Scheduled System Maintenance:
On Monday, April 27th, IEEE Xplore will undergo scheduled maintenance from 1:00 PM - 3:00 PM ET (17:00 - 19:00 UTC). No interruption in service is anticipated.
By Topic

An Experimental Evaluation of Inversion-and Transposition-Based Genomic Distances through Simulations

Sign In

Cookies must be enabled to login.After enabling cookies , please use refresh or reload or ctrl+f5 on the browser for the login options.

Formats Non-Member Member
$31 $13
Learn how you can qualify for the best price for this item!
Become an IEEE Member or Subscribe to
IEEE Xplore for exclusive pricing!
close button

puzzle piece

IEEE membership options for an individual and IEEE Xplore subscriptions for an organization offer the most affordable access to essential journal articles, conference papers, standards, eBooks, and eLearning courses.

Learn more about:

IEEE membership

IEEE Xplore subscriptions

2 Author(s)
Kothari, M. ; Dept. of Comput. Sci., New Mexico Univ., Albuquerque, NM ; Moret, B.M.E.

Rearrangements of genes and other syntenic blocks have become a topic of intensive study by phylogenists, comparative genomicists, and computational biologists: they are a feature of many cancers, must be taken into account to align highly divergent sequences, and constitute a phylogenetic marker of great interest. The mathematics of rearrangements is far more complex than for indels and mutations in sequences. Inversions have been well characterized through 20 years of work, but transpositions still await comparable results. We can compute inversion and DCJ (a combination of inversions and block exchanges) distances, and bounds on the transposition distance. The first has been extensively used in comparative genomics and phylogenetics, the second is quite new, and the third has not seen significant use to date. We present here a detailed experimental study of these three distance measures within the context of genome comparison (pairwise distances) and phylogenetic reconstruction. We used data generated through simulated evolution along various trees, using various evolutionary rates and various mixes of inversions and transpositions. Our main finding is that inversion and DCJ measures return very similar results even on data generated using only transpositions, while the measure based on Hartman's bound is often too loose to provide comparable accuracy in genomic comparisons or phylogenetic reconstruction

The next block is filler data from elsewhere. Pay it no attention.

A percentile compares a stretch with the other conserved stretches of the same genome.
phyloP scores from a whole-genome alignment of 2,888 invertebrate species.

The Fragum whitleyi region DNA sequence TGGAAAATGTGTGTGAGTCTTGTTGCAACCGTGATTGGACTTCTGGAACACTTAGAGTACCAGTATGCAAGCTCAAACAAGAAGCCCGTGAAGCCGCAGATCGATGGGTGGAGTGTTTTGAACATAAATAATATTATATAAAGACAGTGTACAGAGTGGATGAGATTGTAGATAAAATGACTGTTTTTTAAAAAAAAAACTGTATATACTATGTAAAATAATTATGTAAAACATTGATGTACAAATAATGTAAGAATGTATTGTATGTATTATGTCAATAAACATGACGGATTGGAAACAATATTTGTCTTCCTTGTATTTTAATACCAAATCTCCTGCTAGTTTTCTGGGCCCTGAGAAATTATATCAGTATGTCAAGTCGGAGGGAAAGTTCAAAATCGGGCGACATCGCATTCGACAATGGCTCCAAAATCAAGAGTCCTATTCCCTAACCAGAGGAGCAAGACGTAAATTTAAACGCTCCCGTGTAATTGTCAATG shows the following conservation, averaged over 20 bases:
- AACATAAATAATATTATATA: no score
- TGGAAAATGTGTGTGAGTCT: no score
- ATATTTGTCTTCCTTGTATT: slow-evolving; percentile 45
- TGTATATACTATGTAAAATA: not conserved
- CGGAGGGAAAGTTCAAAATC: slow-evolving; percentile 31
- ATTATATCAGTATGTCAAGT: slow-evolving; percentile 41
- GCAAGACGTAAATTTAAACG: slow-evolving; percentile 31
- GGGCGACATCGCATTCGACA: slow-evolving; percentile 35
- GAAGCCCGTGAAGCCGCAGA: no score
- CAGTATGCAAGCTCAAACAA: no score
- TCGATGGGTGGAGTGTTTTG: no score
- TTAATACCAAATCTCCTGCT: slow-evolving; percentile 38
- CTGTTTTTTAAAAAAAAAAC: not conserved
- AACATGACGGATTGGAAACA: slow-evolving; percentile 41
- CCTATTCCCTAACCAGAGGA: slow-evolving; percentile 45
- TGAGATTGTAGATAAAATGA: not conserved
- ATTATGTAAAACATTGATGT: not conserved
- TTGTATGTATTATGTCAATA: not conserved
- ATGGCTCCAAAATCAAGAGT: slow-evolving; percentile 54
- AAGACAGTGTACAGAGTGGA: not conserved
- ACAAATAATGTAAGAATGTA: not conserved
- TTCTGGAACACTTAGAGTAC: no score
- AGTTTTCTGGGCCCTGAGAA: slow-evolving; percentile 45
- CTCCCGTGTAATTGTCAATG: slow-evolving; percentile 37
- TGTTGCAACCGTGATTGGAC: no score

Published in:

Computational Intelligence and Bioinformatics and Computational Biology, 2007. CIBCB '07. IEEE Symposium on

Date of Conference:

1-5 April 2007